Next time you are in the Pendlebury Library, cast your eyes upwards at the issue desk… you may be in time to see our Hoya Carnosa in bloom!
For those of you who remember Library Assistant Sue Soame, she said that the trailing plant (also known as the Wax or Honey Plant) had been in the Pendlebury for as long as she had been there, and she joined in 1994. So we had to go back further to a member of staff, Sandra Dawe, who remembered it arriving in the mid-1980’s. So now we estimate it has probably been winding its way around the wooden beams and light fittings for approaching 30 years!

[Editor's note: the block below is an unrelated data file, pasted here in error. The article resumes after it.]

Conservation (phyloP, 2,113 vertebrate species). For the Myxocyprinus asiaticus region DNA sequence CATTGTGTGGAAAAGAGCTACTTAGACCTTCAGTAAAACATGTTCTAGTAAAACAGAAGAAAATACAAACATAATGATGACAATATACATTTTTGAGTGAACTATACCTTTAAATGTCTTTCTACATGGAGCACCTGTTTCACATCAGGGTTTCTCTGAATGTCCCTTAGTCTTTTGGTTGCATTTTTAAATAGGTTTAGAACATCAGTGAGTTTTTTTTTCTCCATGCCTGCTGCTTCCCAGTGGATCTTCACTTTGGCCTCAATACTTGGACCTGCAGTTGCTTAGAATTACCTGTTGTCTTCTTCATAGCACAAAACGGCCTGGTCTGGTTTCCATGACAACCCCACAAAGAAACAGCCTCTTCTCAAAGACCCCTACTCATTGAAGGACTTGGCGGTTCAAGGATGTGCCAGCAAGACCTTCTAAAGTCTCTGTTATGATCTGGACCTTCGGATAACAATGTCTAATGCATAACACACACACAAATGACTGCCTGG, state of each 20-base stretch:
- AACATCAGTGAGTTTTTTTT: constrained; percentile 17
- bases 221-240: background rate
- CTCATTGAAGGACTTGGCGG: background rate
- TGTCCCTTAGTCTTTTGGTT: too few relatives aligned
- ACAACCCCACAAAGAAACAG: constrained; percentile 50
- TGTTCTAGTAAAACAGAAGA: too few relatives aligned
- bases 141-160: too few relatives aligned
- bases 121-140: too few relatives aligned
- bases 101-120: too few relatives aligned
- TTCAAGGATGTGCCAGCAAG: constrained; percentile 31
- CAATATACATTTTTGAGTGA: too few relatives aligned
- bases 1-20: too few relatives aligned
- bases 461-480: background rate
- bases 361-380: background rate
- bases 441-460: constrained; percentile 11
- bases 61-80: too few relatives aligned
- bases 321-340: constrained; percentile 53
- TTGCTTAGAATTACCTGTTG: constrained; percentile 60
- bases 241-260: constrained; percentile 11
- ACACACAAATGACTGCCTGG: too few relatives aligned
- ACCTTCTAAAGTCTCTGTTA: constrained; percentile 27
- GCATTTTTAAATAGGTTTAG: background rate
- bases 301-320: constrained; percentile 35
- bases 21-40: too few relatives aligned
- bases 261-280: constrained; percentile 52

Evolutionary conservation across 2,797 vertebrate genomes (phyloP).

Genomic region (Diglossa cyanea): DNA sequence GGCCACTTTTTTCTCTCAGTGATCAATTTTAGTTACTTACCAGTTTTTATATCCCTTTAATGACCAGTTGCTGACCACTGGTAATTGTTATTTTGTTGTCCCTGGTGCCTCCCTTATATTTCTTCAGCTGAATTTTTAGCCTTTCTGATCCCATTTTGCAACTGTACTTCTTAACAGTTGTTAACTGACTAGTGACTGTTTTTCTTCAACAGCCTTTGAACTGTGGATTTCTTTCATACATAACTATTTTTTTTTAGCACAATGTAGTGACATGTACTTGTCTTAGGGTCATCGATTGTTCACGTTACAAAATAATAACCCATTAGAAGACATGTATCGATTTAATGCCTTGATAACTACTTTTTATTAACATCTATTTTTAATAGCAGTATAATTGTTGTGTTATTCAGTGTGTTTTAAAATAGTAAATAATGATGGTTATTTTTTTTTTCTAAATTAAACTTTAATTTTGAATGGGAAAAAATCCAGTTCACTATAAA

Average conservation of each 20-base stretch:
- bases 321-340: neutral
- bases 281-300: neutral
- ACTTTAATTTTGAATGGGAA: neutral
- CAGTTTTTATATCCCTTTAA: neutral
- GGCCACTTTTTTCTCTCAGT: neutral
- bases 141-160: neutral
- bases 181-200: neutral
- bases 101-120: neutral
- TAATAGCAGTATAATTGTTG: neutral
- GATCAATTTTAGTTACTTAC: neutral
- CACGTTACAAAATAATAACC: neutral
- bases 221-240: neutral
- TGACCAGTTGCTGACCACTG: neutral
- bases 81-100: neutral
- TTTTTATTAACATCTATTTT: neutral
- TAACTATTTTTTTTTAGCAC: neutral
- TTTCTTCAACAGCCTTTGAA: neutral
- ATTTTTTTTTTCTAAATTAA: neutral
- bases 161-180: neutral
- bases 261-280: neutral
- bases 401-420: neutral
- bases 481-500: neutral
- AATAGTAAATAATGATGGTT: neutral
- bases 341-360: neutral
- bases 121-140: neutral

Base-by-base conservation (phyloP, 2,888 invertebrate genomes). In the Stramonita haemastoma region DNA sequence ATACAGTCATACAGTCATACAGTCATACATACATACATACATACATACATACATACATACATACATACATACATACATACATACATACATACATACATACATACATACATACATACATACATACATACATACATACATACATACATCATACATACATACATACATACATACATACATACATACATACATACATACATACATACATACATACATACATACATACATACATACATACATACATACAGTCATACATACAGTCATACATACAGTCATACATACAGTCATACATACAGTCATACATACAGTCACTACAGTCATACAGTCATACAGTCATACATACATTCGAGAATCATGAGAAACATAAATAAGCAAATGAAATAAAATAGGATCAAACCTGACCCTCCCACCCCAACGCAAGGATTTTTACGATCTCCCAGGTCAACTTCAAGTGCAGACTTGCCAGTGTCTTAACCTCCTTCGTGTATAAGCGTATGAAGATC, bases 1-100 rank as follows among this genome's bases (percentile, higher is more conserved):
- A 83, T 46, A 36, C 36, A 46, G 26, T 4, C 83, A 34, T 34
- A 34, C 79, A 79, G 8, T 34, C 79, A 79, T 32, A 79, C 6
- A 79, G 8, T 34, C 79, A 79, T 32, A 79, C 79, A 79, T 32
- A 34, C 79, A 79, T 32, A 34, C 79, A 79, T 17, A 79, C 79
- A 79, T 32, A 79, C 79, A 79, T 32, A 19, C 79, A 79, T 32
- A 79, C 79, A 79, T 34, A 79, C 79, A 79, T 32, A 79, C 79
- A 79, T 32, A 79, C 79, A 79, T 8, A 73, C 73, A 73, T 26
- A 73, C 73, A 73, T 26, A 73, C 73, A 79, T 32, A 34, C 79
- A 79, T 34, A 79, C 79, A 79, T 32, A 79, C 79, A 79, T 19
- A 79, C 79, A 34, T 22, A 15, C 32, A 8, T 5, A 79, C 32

The Hoya produces clusters of attractive, star shaped, pink-white blossoms in spring or summer. The delicate flowers are quite unique, budding from a spur. When in bud, they appear to be made of pink waxy plastic, before blooming into a sphere. After flowering, the flowers shrink and dry to a velvety feel, before dropping off.
If you want to have a look, you will need to be quick, as the flowers will only last a couple of weeks!